by Bill McKibben and L.D. Gussin
A lot of people in our country earn their living in the clean economy — 2.7 million, according to a recent Brookings Institution study. They are working in wind, solar and bio-fuel; in smart power grids; in green materials, buildings and products; in green residential, commercial and industrial services; in electric vehicles; and in other promising areas. Others are providing related legal and financial services and scientific research. A great many of you work in manufacturing.
We want to tell you about a political action that we are planning for the end of the summer. It is against a proposed pipeline that would bring oil from the Alberta, Canada tar sands into the country for processing.
What we are planning is civil disobedience, the broadest in the history of climate activism. We believe you in the clean economy will be motivated professionally and morally to support and even join us.
Before talking about the tar sands, or about the civil disobedience itself (at the White House, daily from August 20th through September 3rd), we want to touch on the opponent common to the clean economy and those of us focused specifically on the fight to contain and reverse climate change. We also want to touch on our common purpose.
Our common opponent is, of course, fossil energy interests. Led by the likes of the Koch brothers, and oil and coal companies, it fights the clean economy in every theater: on efficiency (think of the stonewalled “Cash for Caulkers” bill, proposed by John Doerr of Kleiner Perkins), on renewables, on offshore wind, on empowering the EPA, on… well, look, or have your policy people look, and there they’ll be.
In 2010, their big win was the annihilation of President Obama’s energy legislation. This bill, The American Clean Energy and Security Act of 2009, if you recall, had been a sign of hope to the clean economy for two reasons.
First, it proposed to put a price on CO2 emissions. This would have changed a game the clean economy plays in but can’t win, because the dice are loaded. The social costs of coal and oil are not part of the product costs. We pay a hidden bill for CO2 emissions in military costs and health care costs, among other budget areas, but the direct products — gas at the pump, electricity from coal — remain relatively affordable.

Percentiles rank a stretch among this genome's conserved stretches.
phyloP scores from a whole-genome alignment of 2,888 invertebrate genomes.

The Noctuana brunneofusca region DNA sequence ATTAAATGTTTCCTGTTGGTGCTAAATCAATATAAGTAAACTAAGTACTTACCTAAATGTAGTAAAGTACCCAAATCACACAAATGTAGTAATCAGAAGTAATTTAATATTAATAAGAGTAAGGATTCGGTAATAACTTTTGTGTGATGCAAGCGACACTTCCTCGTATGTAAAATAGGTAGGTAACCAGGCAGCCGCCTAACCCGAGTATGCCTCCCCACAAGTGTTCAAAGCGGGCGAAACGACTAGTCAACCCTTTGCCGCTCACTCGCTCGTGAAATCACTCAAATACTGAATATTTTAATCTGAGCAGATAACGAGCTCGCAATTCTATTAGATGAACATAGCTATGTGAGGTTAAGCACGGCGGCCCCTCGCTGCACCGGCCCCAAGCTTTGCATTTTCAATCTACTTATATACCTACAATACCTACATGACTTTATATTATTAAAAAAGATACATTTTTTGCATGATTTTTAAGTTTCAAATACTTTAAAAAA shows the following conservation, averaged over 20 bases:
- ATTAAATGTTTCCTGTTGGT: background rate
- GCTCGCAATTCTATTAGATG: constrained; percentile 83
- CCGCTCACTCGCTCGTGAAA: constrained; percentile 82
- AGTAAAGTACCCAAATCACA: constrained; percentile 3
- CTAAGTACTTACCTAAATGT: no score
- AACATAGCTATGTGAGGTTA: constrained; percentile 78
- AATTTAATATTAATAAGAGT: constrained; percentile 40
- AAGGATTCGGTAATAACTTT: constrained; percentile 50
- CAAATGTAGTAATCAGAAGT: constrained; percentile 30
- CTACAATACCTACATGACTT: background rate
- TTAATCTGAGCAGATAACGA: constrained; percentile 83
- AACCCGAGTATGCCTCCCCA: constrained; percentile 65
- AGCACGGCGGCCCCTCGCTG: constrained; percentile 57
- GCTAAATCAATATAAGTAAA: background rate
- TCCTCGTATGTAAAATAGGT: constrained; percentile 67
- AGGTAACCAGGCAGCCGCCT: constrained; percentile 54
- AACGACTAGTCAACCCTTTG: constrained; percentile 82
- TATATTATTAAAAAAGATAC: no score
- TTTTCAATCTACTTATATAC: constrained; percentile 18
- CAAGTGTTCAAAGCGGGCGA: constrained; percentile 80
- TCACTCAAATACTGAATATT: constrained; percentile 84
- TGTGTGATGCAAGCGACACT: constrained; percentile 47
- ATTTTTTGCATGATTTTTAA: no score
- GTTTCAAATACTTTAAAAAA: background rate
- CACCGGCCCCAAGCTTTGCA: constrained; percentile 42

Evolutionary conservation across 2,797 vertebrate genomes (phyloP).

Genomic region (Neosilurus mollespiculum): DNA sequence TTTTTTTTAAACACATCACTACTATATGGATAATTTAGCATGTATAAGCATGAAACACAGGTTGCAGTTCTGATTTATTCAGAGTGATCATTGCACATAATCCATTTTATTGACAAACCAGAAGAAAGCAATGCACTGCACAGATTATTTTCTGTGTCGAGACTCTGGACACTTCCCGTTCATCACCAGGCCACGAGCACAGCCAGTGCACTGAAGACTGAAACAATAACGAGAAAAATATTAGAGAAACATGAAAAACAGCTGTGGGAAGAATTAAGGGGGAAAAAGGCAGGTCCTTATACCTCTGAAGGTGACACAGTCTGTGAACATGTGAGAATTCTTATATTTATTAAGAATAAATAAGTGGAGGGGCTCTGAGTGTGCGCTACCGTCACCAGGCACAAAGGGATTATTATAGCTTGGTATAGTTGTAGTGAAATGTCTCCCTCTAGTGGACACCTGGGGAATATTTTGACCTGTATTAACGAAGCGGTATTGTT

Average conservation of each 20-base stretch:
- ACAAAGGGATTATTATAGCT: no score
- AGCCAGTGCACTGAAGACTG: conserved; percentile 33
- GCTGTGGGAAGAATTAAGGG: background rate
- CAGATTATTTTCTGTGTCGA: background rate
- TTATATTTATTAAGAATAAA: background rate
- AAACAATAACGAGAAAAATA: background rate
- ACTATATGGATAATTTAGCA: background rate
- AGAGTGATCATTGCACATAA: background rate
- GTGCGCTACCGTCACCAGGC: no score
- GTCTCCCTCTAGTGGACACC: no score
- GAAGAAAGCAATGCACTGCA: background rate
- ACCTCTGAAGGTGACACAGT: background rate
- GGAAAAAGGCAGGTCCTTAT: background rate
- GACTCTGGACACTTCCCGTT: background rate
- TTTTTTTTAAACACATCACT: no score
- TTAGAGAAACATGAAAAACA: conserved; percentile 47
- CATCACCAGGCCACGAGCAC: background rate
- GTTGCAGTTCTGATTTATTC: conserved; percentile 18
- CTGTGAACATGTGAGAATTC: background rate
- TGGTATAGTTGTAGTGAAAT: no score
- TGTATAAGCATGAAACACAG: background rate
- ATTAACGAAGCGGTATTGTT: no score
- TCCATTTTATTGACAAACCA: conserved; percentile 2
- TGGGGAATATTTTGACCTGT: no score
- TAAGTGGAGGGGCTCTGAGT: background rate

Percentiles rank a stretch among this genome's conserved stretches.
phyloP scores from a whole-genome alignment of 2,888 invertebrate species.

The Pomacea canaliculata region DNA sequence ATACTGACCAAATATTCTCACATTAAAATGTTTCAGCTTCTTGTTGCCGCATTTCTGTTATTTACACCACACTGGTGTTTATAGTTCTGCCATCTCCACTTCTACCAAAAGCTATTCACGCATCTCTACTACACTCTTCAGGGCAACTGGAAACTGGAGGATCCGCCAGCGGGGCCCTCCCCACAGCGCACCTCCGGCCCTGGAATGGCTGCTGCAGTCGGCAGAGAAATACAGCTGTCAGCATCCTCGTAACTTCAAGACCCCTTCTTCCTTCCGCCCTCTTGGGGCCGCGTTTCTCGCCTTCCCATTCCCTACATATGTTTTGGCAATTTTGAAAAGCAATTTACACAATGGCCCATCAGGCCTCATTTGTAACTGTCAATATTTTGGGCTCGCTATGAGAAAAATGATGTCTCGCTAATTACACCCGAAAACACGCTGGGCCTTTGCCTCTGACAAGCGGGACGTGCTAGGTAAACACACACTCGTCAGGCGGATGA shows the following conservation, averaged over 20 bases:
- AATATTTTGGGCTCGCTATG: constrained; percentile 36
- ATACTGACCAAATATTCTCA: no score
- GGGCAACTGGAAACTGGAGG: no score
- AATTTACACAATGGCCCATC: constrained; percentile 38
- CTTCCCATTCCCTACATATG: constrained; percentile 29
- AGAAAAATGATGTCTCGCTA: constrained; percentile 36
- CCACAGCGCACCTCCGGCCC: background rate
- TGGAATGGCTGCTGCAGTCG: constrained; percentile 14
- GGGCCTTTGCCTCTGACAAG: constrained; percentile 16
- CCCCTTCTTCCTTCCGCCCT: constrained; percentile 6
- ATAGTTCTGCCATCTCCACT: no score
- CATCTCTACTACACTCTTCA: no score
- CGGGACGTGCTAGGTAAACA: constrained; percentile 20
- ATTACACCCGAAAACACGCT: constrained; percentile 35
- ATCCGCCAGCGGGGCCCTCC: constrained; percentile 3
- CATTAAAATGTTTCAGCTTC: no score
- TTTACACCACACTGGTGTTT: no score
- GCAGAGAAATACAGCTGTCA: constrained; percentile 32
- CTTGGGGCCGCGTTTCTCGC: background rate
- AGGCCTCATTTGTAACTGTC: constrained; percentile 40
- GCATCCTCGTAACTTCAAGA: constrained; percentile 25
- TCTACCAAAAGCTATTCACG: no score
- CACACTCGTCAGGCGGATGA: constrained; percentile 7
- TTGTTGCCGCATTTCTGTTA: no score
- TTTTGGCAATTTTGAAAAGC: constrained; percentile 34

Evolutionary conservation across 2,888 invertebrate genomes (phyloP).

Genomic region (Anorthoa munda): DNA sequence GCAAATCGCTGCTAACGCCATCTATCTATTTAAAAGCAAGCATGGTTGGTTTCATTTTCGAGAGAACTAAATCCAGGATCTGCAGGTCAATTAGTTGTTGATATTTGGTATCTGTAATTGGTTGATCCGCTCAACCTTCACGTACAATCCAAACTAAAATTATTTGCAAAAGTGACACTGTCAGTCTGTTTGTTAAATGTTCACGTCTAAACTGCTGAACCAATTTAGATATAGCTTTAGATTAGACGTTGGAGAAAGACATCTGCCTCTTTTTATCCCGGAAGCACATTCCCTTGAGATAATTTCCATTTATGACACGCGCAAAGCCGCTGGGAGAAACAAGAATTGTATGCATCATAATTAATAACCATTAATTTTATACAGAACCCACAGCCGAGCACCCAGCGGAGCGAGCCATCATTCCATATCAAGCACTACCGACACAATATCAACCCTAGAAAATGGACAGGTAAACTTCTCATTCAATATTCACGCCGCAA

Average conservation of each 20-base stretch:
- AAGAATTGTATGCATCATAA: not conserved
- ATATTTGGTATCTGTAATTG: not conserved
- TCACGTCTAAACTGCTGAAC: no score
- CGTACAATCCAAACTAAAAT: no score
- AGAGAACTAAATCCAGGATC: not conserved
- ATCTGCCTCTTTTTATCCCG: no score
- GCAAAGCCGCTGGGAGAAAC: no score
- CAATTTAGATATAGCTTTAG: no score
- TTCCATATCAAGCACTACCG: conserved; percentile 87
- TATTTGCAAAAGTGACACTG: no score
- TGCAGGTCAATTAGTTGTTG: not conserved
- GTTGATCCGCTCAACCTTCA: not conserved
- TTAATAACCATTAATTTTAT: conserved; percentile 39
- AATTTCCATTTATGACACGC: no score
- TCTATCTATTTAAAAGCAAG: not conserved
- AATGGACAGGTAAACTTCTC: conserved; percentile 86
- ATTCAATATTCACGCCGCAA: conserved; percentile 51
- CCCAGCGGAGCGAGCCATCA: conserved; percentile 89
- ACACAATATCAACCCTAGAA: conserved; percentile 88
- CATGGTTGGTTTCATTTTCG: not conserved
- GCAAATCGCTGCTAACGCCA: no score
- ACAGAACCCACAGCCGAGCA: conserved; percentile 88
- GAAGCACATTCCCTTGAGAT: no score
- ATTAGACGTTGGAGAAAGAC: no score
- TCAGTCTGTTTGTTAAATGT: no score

The “clean” in clean economy is what has to play with fair dice. A cleaner product or service costs more to develop, and until volume deployment cuts costs, it costs more to buy. Yet fossil interests relentlessly oppose pricing CO2.
Secondly, the 2009 energy bill also would have provided, if not national standards, at least greater support for efficiency and renewables. Fossil energy interests, which simply want to sell as much oil and coal as they can, as fast as they can, wherever they can, led the successful fight to kill these proposals, too.
It is so far a glum story to present, and one that has touched the clean economy through layoffs, lowered forecasts, and reduced investments (with venture funding down nearly 50 percent from 2010). Just ask any trade group to contrast where their sector is versus where it could be.
Yet there are signs of hope and common purpose, and of the Tar Sands action being a catalyst. A number of large, politically adept industries that work in the clean economy should see it in their self interest to oppose the Tar Sands pipeline.
The specifics of the Alberta tar sands issue are that, later this year, President Obama will decide whether to grant a permit for a pipeline running from them to Texas refineries. These tar sands hold the world’s second biggest pool of CO2 after Saudi Arabia.
The oil they contain is far harder to extract than the Saudi oil, with the result that CO2 costs per barrel of oil are three times higher. If we tap substantially into the tar sands, says the noted NASA climatologist Jim Hansen, “it’s essentially game over for the climate.”
The fossil energy-financed lobbying on this issue is, of course, enormous. The same political forces that have been pinning down industry trade associations and citizen advocacy groups in state, regional and national battles around efficiency, renewables and CO2 pricing are going for a big win on this pipeline.
Once the big investments are made and the junk has its market, well, fait accompli. The price at the pump is kept low, for another half-decade, anyway, and then forget about investments in electric cars, or in infrastructure to power transportation with renewable energy.
Who, at a business level, should want to fight this? We think, first, that the power utility industry should, and this is very important. Until recently, it saw its interests aligned with fossil energy, but its strategy has been shifting, and it knows a move in transportation from fossil fuel to clean electricity would increase its business 50 percent.
We also think high tech industries will want to fight. From providing sensors to semiconductors to data networks to social networks, they are full tilt in the clean economy and very often shaping the innovations. Yet they expect fact-driven business environments, which enable planning. And developing the tar sands without accounting for CO2 is about idiocy and influence, not, surely, about facts.